|Subject: IPS: Situation Improving Says UN
Date: Sat, 24 Jul 1999 12:15:08 -0400
From: "John M. Miller" <firstname.lastname@example.org>
Received from Joyo Indonesian News:
POLITICS-EAST TIMOR: Situation Improving, says UN
By Farhan Haq
UNITED NATIONS, Jul 21 (IPS) - East Timor had experienced relative calm since the start of registration of voters for the August self- determination ballot, according to UN Secretary-General Kofi Annan.
In a report released Wednesday, Annan said there had been ''marked progress'' in UN operations in East Timor since voter registration began Jul. 16. The turnout had been high and only a few clashes had been reported between Timorese groups favouring independence and pro-Indonesia militias.
Ann said the UN Mission in East Timor (UNAMET) was fully operational, with deployment of UN personnel throughout East Timor nearly complete and more than 200 international observers for the vote had been accredited.
''Another encouraging development is that there have been no further incidents in which UNAMET staff or property have been attacked or seriously threatened,'' Annan said.
In previous weeks, pro-Indonesia militias assaulted or threatened international aid workers and UN officials in the western towns of Maliana and Liquica. But Annan noted that the voter registration process had ''proceeded relatively peacefully so far.''
Annan's upbeat report came just two weeks after Ian Martin and Francesc Vendrell, the two top UN officials in East Timor, warned Indonesian Foreign Minister Ali Alatas and Armed Forces Chief Gen. Wiranto of the need to improve security in the territory.
At that time, UN officials were skeptical about Indonesian cooperation with security needs for the August vote, in which East Timorese voters are to decide whether to opt for autonomy under Indonesian rule or to seek independence.
Annan and other officials had warned that, if Jakarta did not meet its commitments to maintain secure conditions for the vote - expected for Aug. 21 or 22 - the United Nations could delay voter registration.
Voting already has been delayed from the initial scheduled date of Aug. 8.
Indonesian officials responded to the UN meetings by stepping up their support for the vote. Last week, President Bacharuddin Jusuf Habibie sent 14 Cabinet ministers to East Timor in what Annan deemed a sign of Indonesia's commitment to the vote.
Since then, Annan added, Indonesian security forces had ''undertaken to rein in the militias by disarming persons who brandish arms in public, arresting and prosecuting those who carry out, incite or threaten violence, and closing down militia roadblocks.''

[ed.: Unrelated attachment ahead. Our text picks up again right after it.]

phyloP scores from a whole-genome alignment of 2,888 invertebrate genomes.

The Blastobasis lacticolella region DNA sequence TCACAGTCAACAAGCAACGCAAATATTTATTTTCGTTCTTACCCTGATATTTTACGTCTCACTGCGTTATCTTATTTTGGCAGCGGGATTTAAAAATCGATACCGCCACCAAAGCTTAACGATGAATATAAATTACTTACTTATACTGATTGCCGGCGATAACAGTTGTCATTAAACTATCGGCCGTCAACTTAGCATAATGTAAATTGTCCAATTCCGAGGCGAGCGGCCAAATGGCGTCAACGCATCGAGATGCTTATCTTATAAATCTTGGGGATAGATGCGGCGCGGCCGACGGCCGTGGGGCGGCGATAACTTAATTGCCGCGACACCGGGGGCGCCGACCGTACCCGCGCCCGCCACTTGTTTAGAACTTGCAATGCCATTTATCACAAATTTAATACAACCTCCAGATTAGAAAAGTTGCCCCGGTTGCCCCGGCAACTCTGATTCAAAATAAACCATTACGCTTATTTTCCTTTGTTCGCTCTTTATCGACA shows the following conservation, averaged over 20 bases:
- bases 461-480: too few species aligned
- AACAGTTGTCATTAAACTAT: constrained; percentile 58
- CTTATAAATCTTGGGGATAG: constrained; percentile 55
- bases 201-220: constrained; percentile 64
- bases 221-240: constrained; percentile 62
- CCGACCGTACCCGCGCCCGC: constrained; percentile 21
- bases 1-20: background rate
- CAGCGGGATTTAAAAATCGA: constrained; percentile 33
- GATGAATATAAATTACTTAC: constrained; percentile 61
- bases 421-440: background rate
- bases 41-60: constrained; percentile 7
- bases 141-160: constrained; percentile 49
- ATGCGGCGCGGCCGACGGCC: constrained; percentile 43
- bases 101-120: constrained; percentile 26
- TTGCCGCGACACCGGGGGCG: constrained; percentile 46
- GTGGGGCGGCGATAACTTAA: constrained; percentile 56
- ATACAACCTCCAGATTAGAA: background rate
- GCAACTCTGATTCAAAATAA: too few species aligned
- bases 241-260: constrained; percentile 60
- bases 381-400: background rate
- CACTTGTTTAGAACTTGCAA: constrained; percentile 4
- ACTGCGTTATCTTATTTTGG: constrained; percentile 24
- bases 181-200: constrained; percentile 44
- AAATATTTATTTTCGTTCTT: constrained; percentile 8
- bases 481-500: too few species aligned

Indonesian commanders issued orders requiring military personnel to behave impartially and not to carry arms, except for when they were carrying out official duties, he noted.
With violence subsiding and East Timorese registering to vote in large numbers, UN officials believed that voter registration efforts were on track. The UN spokesman in East Timor, David Wimhurst, said Wednesday that UNAMET was on target for full registration by Aug. 4.
Despite such signs, the US House of Representatives adopted Wednesday an amendment to a State Department authorisation bill, calling on President Bill Clinton's administration to intensify efforts to limit militia violence in East Timor.
The measure required that the White House report to Congress within 21 days on its efforts ''to ensure a stable and secure environment in East Timor.''
The amendment was the latest in a series of measures passed by Congress to place greater oversight on Indonesia, a US ally, as its forces establish security prior to the August vote.
''Congress has made clear that a more forceful policy is needed if East Timor's vote is to be free and fair,'' said Lynn Fredriksson of the East Timor Action Network, a US-based pro- independence (sic) group.
[Posters note: ETAN supports self-determination, not any particular outcome. It is for the East Timorese, not outside groups, to decide.]
''We expect the Clinton administration to take the necessary steps to press Indonesia to live up to its commitments,'' she added after the House passed the amendment by voice vote, without opposition. (END/IPS/fah/mk/99)